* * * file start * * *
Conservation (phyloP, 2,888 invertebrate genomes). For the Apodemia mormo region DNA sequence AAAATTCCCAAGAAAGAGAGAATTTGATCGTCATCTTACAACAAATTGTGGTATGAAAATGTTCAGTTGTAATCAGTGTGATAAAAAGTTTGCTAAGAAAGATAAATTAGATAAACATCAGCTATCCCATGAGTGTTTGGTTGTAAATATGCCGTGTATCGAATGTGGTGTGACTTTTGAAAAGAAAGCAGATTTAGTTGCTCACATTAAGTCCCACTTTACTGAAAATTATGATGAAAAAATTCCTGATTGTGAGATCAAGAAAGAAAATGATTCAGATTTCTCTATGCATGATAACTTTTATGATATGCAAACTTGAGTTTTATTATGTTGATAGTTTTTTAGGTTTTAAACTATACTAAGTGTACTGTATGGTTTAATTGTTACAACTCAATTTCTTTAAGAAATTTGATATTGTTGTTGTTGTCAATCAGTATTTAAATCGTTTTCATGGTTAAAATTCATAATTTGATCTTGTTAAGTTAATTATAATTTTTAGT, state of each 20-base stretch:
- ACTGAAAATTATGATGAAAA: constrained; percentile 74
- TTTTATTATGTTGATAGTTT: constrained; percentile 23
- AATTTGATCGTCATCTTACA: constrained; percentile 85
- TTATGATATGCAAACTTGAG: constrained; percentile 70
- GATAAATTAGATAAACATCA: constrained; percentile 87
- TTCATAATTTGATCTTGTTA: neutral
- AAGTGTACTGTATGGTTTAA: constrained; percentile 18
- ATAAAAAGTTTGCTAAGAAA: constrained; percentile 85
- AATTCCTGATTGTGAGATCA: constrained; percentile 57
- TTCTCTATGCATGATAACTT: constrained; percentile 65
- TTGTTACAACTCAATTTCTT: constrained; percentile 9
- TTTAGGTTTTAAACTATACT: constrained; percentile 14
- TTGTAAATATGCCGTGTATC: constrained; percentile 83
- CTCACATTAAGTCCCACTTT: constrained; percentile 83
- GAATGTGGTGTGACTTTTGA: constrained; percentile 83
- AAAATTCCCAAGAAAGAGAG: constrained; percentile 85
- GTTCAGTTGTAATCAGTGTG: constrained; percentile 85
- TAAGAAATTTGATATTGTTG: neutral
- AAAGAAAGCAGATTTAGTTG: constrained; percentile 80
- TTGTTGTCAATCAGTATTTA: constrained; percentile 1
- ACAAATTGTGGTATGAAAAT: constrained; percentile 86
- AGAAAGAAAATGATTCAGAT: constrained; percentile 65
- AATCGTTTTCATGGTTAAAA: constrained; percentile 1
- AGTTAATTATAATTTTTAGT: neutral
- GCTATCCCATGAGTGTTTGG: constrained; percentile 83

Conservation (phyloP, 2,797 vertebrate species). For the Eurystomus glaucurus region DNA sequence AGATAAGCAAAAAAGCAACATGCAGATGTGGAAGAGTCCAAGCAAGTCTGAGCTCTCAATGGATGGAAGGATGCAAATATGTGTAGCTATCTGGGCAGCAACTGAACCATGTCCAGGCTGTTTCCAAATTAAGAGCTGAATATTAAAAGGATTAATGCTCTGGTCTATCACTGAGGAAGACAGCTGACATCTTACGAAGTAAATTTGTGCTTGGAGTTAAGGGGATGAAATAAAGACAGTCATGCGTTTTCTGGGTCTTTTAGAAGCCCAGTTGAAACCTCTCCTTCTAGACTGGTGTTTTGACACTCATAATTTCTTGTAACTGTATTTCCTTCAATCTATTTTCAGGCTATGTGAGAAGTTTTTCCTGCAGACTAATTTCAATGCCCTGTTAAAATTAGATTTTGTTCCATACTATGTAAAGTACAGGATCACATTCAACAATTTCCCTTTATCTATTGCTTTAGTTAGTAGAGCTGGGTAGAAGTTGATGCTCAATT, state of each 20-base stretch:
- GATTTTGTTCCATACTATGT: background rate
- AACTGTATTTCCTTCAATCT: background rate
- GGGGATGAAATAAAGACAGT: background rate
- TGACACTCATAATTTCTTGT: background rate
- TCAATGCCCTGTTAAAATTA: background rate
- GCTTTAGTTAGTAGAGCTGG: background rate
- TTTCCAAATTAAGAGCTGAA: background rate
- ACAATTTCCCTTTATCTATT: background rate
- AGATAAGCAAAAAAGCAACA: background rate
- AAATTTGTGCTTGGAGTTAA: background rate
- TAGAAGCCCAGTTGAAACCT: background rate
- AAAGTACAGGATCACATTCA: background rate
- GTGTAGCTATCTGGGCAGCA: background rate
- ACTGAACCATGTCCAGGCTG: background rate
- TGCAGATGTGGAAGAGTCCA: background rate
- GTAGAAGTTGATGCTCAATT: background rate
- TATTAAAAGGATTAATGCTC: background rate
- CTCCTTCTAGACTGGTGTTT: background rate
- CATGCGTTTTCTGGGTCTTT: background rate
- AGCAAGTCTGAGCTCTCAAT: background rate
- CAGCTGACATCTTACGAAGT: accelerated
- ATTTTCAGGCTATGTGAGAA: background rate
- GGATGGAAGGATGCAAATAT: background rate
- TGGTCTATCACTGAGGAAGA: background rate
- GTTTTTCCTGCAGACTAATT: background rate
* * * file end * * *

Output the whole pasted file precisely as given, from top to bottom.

Conservation (phyloP, 2,888 invertebrate genomes). For the Apodemia mormo region DNA sequence AAAATTCCCAAGAAAGAGAGAATTTGATCGTCATCTTACAACAAATTGTGGTATGAAAATGTTCAGTTGTAATCAGTGTGATAAAAAGTTTGCTAAGAAAGATAAATTAGATAAACATCAGCTATCCCATGAGTGTTTGGTTGTAAATATGCCGTGTATCGAATGTGGTGTGACTTTTGAAAAGAAAGCAGATTTAGTTGCTCACATTAAGTCCCACTTTACTGAAAATTATGATGAAAAAATTCCTGATTGTGAGATCAAGAAAGAAAATGATTCAGATTTCTCTATGCATGATAACTTTTATGATATGCAAACTTGAGTTTTATTATGTTGATAGTTTTTTAGGTTTTAAACTATACTAAGTGTACTGTATGGTTTAATTGTTACAACTCAATTTCTTTAAGAAATTTGATATTGTTGTTGTTGTCAATCAGTATTTAAATCGTTTTCATGGTTAAAATTCATAATTTGATCTTGTTAAGTTAATTATAATTTTTAGT, state of each 20-base stretch:
- ACTGAAAATTATGATGAAAA: constrained; percentile 74
- TTTTATTATGTTGATAGTTT: constrained; percentile 23
- AATTTGATCGTCATCTTACA: constrained; percentile 85
- TTATGATATGCAAACTTGAG: constrained; percentile 70
- GATAAATTAGATAAACATCA: constrained; percentile 87
- TTCATAATTTGATCTTGTTA: neutral
- AAGTGTACTGTATGGTTTAA: constrained; percentile 18
- ATAAAAAGTTTGCTAAGAAA: constrained; percentile 85
- AATTCCTGATTGTGAGATCA: constrained; percentile 57
- TTCTCTATGCATGATAACTT: constrained; percentile 65
- TTGTTACAACTCAATTTCTT: constrained; percentile 9
- TTTAGGTTTTAAACTATACT: constrained; percentile 14
- TTGTAAATATGCCGTGTATC: constrained; percentile 83
- CTCACATTAAGTCCCACTTT: constrained; percentile 83
- GAATGTGGTGTGACTTTTGA: constrained; percentile 83
- AAAATTCCCAAGAAAGAGAG: constrained; percentile 85
- GTTCAGTTGTAATCAGTGTG: constrained; percentile 85
- TAAGAAATTTGATATTGTTG: neutral
- AAAGAAAGCAGATTTAGTTG: constrained; percentile 80
- TTGTTGTCAATCAGTATTTA: constrained; percentile 1
- ACAAATTGTGGTATGAAAAT: constrained; percentile 86
- AGAAAGAAAATGATTCAGAT: constrained; percentile 65
- AATCGTTTTCATGGTTAAAA: constrained; percentile 1
- AGTTAATTATAATTTTTAGT: neutral
- GCTATCCCATGAGTGTTTGG: constrained; percentile 83

Conservation (phyloP, 2,797 vertebrate species). For the Eurystomus glaucurus region DNA sequence AGATAAGCAAAAAAGCAACATGCAGATGTGGAAGAGTCCAAGCAAGTCTGAGCTCTCAATGGATGGAAGGATGCAAATATGTGTAGCTATCTGGGCAGCAACTGAACCATGTCCAGGCTGTTTCCAAATTAAGAGCTGAATATTAAAAGGATTAATGCTCTGGTCTATCACTGAGGAAGACAGCTGACATCTTACGAAGTAAATTTGTGCTTGGAGTTAAGGGGATGAAATAAAGACAGTCATGCGTTTTCTGGGTCTTTTAGAAGCCCAGTTGAAACCTCTCCTTCTAGACTGGTGTTTTGACACTCATAATTTCTTGTAACTGTATTTCCTTCAATCTATTTTCAGGCTATGTGAGAAGTTTTTCCTGCAGACTAATTTCAATGCCCTGTTAAAATTAGATTTTGTTCCATACTATGTAAAGTACAGGATCACATTCAACAATTTCCCTTTATCTATTGCTTTAGTTAGTAGAGCTGGGTAGAAGTTGATGCTCAATT, state of each 20-base stretch:
- GATTTTGTTCCATACTATGT: background rate
- AACTGTATTTCCTTCAATCT: background rate
- GGGGATGAAATAAAGACAGT: background rate
- TGACACTCATAATTTCTTGT: background rate
- TCAATGCCCTGTTAAAATTA: background rate
- GCTTTAGTTAGTAGAGCTGG: background rate
- TTTCCAAATTAAGAGCTGAA: background rate
- ACAATTTCCCTTTATCTATT: background rate
- AGATAAGCAAAAAAGCAACA: background rate
- AAATTTGTGCTTGGAGTTAA: background rate
- TAGAAGCCCAGTTGAAACCT: background rate
- AAAGTACAGGATCACATTCA: background rate
- GTGTAGCTATCTGGGCAGCA: background rate
- ACTGAACCATGTCCAGGCTG: background rate
- TGCAGATGTGGAAGAGTCCA: background rate
- GTAGAAGTTGATGCTCAATT: background rate
- TATTAAAAGGATTAATGCTC: background rate
- CTCCTTCTAGACTGGTGTTT: background rate
- CATGCGTTTTCTGGGTCTTT: background rate
- AGCAAGTCTGAGCTCTCAAT: background rate
- CAGCTGACATCTTACGAAGT: accelerated
- ATTTTCAGGCTATGTGAGAA: background rate
- GGATGGAAGGATGCAAATAT: background rate
- TGGTCTATCACTGAGGAAGA: background rate
- GTTTTTCCTGCAGACTAATT: background rate